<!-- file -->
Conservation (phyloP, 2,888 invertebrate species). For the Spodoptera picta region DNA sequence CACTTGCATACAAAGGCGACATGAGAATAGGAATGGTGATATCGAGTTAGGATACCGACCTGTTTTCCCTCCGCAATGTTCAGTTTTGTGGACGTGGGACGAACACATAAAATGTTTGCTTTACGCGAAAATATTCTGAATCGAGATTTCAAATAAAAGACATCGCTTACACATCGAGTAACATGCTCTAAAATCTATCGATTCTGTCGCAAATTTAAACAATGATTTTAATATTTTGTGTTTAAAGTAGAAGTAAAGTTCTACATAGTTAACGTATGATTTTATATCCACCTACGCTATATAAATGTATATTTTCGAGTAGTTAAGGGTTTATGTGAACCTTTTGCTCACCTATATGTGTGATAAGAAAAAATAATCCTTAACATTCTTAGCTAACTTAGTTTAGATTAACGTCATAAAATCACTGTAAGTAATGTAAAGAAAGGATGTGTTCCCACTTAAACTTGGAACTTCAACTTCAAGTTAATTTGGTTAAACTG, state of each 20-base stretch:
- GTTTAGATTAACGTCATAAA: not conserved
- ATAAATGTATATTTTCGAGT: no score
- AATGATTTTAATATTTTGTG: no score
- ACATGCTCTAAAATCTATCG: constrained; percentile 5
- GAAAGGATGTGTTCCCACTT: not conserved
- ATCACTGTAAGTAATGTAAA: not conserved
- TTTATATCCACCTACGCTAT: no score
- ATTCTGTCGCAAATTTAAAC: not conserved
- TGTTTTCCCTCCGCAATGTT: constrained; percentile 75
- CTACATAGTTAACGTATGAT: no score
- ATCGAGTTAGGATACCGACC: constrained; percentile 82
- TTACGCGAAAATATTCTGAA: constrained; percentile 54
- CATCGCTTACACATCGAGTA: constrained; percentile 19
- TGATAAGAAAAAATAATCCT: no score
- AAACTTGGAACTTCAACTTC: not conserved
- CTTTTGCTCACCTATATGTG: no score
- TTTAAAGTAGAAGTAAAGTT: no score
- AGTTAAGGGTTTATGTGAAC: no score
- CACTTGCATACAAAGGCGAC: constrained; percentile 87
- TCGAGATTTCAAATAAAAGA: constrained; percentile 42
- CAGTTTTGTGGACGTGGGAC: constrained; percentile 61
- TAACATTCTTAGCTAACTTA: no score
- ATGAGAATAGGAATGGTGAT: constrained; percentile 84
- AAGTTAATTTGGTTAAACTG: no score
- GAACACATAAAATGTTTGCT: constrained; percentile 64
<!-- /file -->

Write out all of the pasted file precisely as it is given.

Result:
Conservation (phyloP, 2,888 invertebrate species). For the Spodoptera picta region DNA sequence CACTTGCATACAAAGGCGACATGAGAATAGGAATGGTGATATCGAGTTAGGATACCGACCTGTTTTCCCTCCGCAATGTTCAGTTTTGTGGACGTGGGACGAACACATAAAATGTTTGCTTTACGCGAAAATATTCTGAATCGAGATTTCAAATAAAAGACATCGCTTACACATCGAGTAACATGCTCTAAAATCTATCGATTCTGTCGCAAATTTAAACAATGATTTTAATATTTTGTGTTTAAAGTAGAAGTAAAGTTCTACATAGTTAACGTATGATTTTATATCCACCTACGCTATATAAATGTATATTTTCGAGTAGTTAAGGGTTTATGTGAACCTTTTGCTCACCTATATGTGTGATAAGAAAAAATAATCCTTAACATTCTTAGCTAACTTAGTTTAGATTAACGTCATAAAATCACTGTAAGTAATGTAAAGAAAGGATGTGTTCCCACTTAAACTTGGAACTTCAACTTCAAGTTAATTTGGTTAAACTG, state of each 20-base stretch:
- GTTTAGATTAACGTCATAAA: not conserved
- ATAAATGTATATTTTCGAGT: no score
- AATGATTTTAATATTTTGTG: no score
- ACATGCTCTAAAATCTATCG: constrained; percentile 5
- GAAAGGATGTGTTCCCACTT: not conserved
- ATCACTGTAAGTAATGTAAA: not conserved
- TTTATATCCACCTACGCTAT: no score
- ATTCTGTCGCAAATTTAAAC: not conserved
- TGTTTTCCCTCCGCAATGTT: constrained; percentile 75
- CTACATAGTTAACGTATGAT: no score
- ATCGAGTTAGGATACCGACC: constrained; percentile 82
- TTACGCGAAAATATTCTGAA: constrained; percentile 54
- CATCGCTTACACATCGAGTA: constrained; percentile 19
- TGATAAGAAAAAATAATCCT: no score
- AAACTTGGAACTTCAACTTC: not conserved
- CTTTTGCTCACCTATATGTG: no score
- TTTAAAGTAGAAGTAAAGTT: no score
- AGTTAAGGGTTTATGTGAAC: no score
- CACTTGCATACAAAGGCGAC: constrained; percentile 87
- TCGAGATTTCAAATAAAAGA: constrained; percentile 42
- CAGTTTTGTGGACGTGGGAC: constrained; percentile 61
- TAACATTCTTAGCTAACTTA: no score
- ATGAGAATAGGAATGGTGAT: constrained; percentile 84
- AAGTTAATTTGGTTAAACTG: no score
- GAACACATAAAATGTTTGCT: constrained; percentile 64